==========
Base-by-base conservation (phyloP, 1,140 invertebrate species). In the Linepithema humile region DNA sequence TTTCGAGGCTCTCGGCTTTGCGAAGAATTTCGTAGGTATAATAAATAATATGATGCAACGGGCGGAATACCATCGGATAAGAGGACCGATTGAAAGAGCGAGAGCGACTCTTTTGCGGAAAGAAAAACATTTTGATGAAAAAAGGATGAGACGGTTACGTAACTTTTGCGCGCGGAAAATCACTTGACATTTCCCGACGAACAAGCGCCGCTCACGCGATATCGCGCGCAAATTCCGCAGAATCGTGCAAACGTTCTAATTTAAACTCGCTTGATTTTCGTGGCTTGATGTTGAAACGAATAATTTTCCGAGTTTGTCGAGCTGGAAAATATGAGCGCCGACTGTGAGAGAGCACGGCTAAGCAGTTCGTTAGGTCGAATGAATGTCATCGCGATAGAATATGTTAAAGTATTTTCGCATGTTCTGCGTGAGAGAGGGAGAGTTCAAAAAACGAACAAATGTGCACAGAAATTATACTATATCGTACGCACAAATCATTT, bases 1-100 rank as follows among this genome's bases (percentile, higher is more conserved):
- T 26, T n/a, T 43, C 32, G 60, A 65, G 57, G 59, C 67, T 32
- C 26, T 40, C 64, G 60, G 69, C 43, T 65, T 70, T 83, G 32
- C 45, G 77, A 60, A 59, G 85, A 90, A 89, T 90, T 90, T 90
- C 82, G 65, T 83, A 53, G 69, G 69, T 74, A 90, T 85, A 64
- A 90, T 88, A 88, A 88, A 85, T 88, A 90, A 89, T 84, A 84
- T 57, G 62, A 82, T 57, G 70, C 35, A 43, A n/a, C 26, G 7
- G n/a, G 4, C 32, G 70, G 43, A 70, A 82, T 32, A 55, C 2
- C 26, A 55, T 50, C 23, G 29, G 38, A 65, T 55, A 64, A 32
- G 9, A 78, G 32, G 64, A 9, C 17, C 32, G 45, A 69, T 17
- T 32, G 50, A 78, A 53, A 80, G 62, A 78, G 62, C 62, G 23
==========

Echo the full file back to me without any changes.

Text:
Base-by-base conservation (phyloP, 1,140 invertebrate species). In the Linepithema humile region DNA sequence TTTCGAGGCTCTCGGCTTTGCGAAGAATTTCGTAGGTATAATAAATAATATGATGCAACGGGCGGAATACCATCGGATAAGAGGACCGATTGAAAGAGCGAGAGCGACTCTTTTGCGGAAAGAAAAACATTTTGATGAAAAAAGGATGAGACGGTTACGTAACTTTTGCGCGCGGAAAATCACTTGACATTTCCCGACGAACAAGCGCCGCTCACGCGATATCGCGCGCAAATTCCGCAGAATCGTGCAAACGTTCTAATTTAAACTCGCTTGATTTTCGTGGCTTGATGTTGAAACGAATAATTTTCCGAGTTTGTCGAGCTGGAAAATATGAGCGCCGACTGTGAGAGAGCACGGCTAAGCAGTTCGTTAGGTCGAATGAATGTCATCGCGATAGAATATGTTAAAGTATTTTCGCATGTTCTGCGTGAGAGAGGGAGAGTTCAAAAAACGAACAAATGTGCACAGAAATTATACTATATCGTACGCACAAATCATTT, bases 1-100 rank as follows among this genome's bases (percentile, higher is more conserved):
- T 26, T n/a, T 43, C 32, G 60, A 65, G 57, G 59, C 67, T 32
- C 26, T 40, C 64, G 60, G 69, C 43, T 65, T 70, T 83, G 32
- C 45, G 77, A 60, A 59, G 85, A 90, A 89, T 90, T 90, T 90
- C 82, G 65, T 83, A 53, G 69, G 69, T 74, A 90, T 85, A 64
- A 90, T 88, A 88, A 88, A 85, T 88, A 90, A 89, T 84, A 84
- T 57, G 62, A 82, T 57, G 70, C 35, A 43, A n/a, C 26, G 7
- G n/a, G 4, C 32, G 70, G 43, A 70, A 82, T 32, A 55, C 2
- C 26, A 55, T 50, C 23, G 29, G 38, A 65, T 55, A 64, A 32
- G 9, A 78, G 32, G 64, A 9, C 17, C 32, G 45, A 69, T 17
- T 32, G 50, A 78, A 53, A 80, G 62, A 78, G 62, C 62, G 23